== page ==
The resurgence of economic orthodoxy is a great example of how declining schools of thought can maintain dominance in the narrative for extended periods of time if the vested interests are powerful enough. In the case of the economics profession, mainstream New Keynesian theory persists because it serves the interests of capital. Recently, the IMF urged the Australian government to engage in ‘fiscal consolidation’ in order to support further interest rate hikes by the RBA aimed at reducing inflation quickly. In general, the IMF is urging nations to engage in fiscal austerity in order to bring their public debt ratios down. The problem is that even their own research shows that these fiscal adjustments on average do not succeed. And, usually, they leave a damaged society where the lower income and disadvantaged cohorts are forced to endure the bulk of the negative effects.
I considered the IMF’s recent input to the Australian policy debate in this blog post – Latest IMF report on Australia is food for uncritical and lazy journalists but garbage nonetheless (November 2, 2023).
It was the IMF just rehearsing standard New Keynesian orthodoxy and in that blog post I discussed the problems with that approach, not the least being that monetary policy does not work in the way that the mainstream claims.
But the IMF is generally advocating what they term ‘fiscal consolidation’, which they sometimes have called ‘growth friendly fiscal consolidation’.
I call it fiscal austerity and there is no such thing as ‘growth friendly’ austerity, which by whichever means is chosen (direct government spending cuts and/or tax increases), means a cut in net government spending.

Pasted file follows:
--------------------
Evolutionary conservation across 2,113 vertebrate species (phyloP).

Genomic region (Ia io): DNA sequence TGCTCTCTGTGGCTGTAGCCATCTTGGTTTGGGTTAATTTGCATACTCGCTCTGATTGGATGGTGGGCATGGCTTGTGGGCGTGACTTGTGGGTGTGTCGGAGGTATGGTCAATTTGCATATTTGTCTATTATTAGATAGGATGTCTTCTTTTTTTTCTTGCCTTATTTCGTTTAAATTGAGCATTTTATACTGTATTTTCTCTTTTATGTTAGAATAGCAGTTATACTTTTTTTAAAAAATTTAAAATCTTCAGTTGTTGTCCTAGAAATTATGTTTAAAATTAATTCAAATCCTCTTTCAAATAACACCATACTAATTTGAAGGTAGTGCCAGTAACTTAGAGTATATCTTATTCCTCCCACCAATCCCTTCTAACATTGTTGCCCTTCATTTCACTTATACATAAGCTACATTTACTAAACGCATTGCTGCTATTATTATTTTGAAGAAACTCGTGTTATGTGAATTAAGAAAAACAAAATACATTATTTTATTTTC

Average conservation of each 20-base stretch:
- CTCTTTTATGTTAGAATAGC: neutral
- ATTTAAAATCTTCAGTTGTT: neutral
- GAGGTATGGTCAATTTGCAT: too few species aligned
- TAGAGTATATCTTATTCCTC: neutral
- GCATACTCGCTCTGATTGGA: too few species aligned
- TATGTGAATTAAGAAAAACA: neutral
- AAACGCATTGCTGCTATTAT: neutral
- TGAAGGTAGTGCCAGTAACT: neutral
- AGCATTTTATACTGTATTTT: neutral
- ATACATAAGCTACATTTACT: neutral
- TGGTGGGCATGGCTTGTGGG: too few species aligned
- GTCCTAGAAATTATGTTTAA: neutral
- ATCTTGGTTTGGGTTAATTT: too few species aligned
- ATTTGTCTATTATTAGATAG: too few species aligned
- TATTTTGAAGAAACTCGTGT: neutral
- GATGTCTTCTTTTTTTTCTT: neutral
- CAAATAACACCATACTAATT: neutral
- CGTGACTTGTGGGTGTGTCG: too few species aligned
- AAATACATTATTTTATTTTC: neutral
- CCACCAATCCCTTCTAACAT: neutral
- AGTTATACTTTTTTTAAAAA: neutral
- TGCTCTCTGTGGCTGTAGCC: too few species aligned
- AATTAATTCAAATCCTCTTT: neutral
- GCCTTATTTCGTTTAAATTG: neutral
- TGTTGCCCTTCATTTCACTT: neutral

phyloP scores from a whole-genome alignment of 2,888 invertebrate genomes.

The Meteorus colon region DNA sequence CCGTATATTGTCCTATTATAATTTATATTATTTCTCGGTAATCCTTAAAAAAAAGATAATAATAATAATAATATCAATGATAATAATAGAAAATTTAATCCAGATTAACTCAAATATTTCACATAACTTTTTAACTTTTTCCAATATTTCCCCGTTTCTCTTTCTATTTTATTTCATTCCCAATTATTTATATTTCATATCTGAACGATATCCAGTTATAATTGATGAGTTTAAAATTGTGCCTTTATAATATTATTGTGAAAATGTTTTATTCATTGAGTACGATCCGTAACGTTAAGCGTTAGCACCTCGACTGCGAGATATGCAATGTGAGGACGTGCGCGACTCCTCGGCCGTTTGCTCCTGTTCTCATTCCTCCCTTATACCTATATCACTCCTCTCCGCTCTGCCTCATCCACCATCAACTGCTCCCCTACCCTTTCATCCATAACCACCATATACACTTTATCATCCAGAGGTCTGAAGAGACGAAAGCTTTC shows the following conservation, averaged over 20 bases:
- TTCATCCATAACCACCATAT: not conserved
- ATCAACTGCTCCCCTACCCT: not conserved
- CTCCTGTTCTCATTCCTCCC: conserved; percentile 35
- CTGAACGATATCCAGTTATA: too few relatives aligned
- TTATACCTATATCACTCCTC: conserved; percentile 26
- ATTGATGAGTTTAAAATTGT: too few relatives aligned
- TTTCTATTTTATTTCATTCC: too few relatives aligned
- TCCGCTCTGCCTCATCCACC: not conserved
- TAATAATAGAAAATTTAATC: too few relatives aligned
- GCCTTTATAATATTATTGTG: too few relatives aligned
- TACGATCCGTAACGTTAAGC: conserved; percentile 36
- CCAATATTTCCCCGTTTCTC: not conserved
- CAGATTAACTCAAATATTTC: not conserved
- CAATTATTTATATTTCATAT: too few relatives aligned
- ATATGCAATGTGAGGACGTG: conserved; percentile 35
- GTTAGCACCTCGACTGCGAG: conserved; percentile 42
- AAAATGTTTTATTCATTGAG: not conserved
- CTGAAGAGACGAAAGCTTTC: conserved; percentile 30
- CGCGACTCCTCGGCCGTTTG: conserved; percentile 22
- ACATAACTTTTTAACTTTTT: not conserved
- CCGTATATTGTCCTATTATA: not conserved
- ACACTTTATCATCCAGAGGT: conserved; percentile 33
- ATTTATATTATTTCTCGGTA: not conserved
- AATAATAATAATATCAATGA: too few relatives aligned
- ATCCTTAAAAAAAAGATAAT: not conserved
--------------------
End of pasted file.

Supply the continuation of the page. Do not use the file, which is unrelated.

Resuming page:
And the basic rule of macroeconomics is that spending equals output and income, which in turns drives the demand for labour.
So when government net spending falls, output and national income falls and unemployment rises.
The mainstream like to claim that the cuts in government net spending will stimulate private spending through reverse ‘crowding out’ impacts.
They claim that larger fiscal deficits push up interest rates because government place extra demand on finite saving (supply of loans), which then squeezes private investment expenditure – so-called crowding out of private spending by government.
So, according to this narrative the crowding out can be reversed when fiscal deficits are reduced and the borrowing requirement of the government declines.
Howver, crowding out notions suffer from two major shortcomings.
1. Savings are not finite and expand with fiscal deficits, meaning that the extra spending brings forth extra saving.
2. Bank lending is not constrained by reserves – they will extend loans to any credit worthy customer who seeks credit.
And when times are good – such as when economic activity is stimulated by fiscal deficit expansion and private business investment opportunities expand, it is highly likely that access to credit will be eased as banks chase the business of private borrowers.
I wrote about the claim that banks require prior savings (reserves) in order to make loans in these blog posts (among others):
1. Will we really pay higher interest rates? (April 8, 2009).
2. Building bank reserves will not expand credit (December 13, 2009).